As I have written previously in a post about rosacea and digestive problems, many people believe that rosacea co-exists with gastrointestinal disorders. A recent paper by J. Whitehead (2009) discusses the hypothesis that rosacea and gastrointestinal symptoms can be linked through an enzyme found in the intestines, called intestinal alkaline phosphatase.
Intestinal alkaline phosphatase (IAP) is a membrane-bound enzyme found in the intestines, which function is to take away phosphate groups from a large number of molecules. For example, the absorption of the B6 vitamins pyridoxal phosphate and pyridoxamine phosphate is dependent on their dephosphorylation by intestinal alkaline phosphatase. IAP is also responsible for removing the phosphate from lipopolysaccharide (LPS), an endotoxin found on gram-negative bacteria that normally induces the fever response. A properly functioning intestinal alkaline phosphatase is important to prevent an immune response against the (good) gram-negative bacteria living in our gut.
Crohn’s disease and colitis are believed to be caused by an abnormal immune response to gram-negative bacteria in the intestine, a feature which may be shared with rosacea. Both Crohn’s disease and colitis are associated with reduced levels of intestinal alkaline phosphatase and the pathology of these diseases have been suggested to be triggered by LPS. Taking oral antibiotics for rosacea is believed to help eradicate these bacteria, resulting in a decreased immune response and subsequent improvement in rosacea symptoms.
Many people with rosacea are advised to modify their diet as many dietary triggers exist for rosacea. However, these dietary trigger factors vary from individual to individual and thus far no clinical evidence for a so-called anti-rosacea diet exists. The author of the paper further suggests that the typical Western diet (which is high in processed foods and low in fresh fruits and vegetables) results in a more acidic environment in the intestines. As its name implies, intestinal alkaline phosphatase works best in a more alkaline (or basic) environment with a pH in the range of 9-10.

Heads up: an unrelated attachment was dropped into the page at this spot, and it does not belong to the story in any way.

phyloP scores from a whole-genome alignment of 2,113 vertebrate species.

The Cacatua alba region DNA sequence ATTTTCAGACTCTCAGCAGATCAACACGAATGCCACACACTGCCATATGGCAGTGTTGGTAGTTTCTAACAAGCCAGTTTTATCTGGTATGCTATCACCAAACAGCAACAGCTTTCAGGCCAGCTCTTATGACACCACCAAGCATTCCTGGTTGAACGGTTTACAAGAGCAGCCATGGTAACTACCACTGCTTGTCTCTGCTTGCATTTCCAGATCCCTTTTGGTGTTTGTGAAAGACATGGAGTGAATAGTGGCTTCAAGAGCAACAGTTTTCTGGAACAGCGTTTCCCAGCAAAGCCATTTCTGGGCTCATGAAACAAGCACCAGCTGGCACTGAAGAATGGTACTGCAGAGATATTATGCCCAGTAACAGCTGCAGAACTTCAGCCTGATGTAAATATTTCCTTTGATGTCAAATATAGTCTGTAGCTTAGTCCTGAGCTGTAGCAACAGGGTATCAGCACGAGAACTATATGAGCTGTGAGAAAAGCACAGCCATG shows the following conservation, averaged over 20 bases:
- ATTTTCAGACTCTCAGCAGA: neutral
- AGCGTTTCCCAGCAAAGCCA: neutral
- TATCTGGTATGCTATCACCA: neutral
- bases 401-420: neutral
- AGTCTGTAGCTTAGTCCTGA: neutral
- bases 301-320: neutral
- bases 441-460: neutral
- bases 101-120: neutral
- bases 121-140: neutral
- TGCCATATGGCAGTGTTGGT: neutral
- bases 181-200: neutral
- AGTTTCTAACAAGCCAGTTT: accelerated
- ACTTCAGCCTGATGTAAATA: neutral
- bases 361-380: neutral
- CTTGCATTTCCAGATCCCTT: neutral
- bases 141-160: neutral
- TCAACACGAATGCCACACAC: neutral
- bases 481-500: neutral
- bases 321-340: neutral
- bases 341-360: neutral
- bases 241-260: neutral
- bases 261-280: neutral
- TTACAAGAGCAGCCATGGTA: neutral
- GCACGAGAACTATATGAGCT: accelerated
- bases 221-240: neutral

Foods that lower IAP activity
IAP enzyme is inhibited by phytates, a substance found in grains and legumes. The only way to properly get rid of phytates is to cook grains and legumes well. In addition, the amino acid phenylalanine (found in some artificial sweeteners) also inhibits intestinal alkaline phosphatase.
Foods that stimulate IAP activity
Here are a number of foods that increase intestinal alkaline phosphatase activity:
- Short chain fatty acids such as butyrate, derived from butter or from fermentation of dietary fiber in the gut
- Fish oils (Omega 3, 6 and 9, either as a supplement or from fresh sea food)
- Dietary Zinc (found in oysters or as a supplement)
- Vitamin A (as found in carrots, sweet potatoes, pumpkins)
It is further suggested to increase the gut’s alkalinity by eating a variety of fresh fruits and vegetables and stay away from hard and processed cheeses and processed meat. Finally, adding probiotics to your diet may further decrease rosacea symptoms by the colonization of the g.i. tract with beneficial gram-positive bacteria while reducing the growth of LPS containing gram-negative bacteria.
Intestinal alkaline phosphatase is also stimulated by estrogen and inhibited by progesterone. For this reason, rosacea symptoms could appear during pregnancy and in women who use birth control pills.
Whitehead J. (2009) Intestinal alkaline phosphatase: The molecular link between rosacea and gastrointestinal disease? Med Hypotheses [Epub ahead of print Jun 30] doi:10.1016/j.mehy.2009.02.049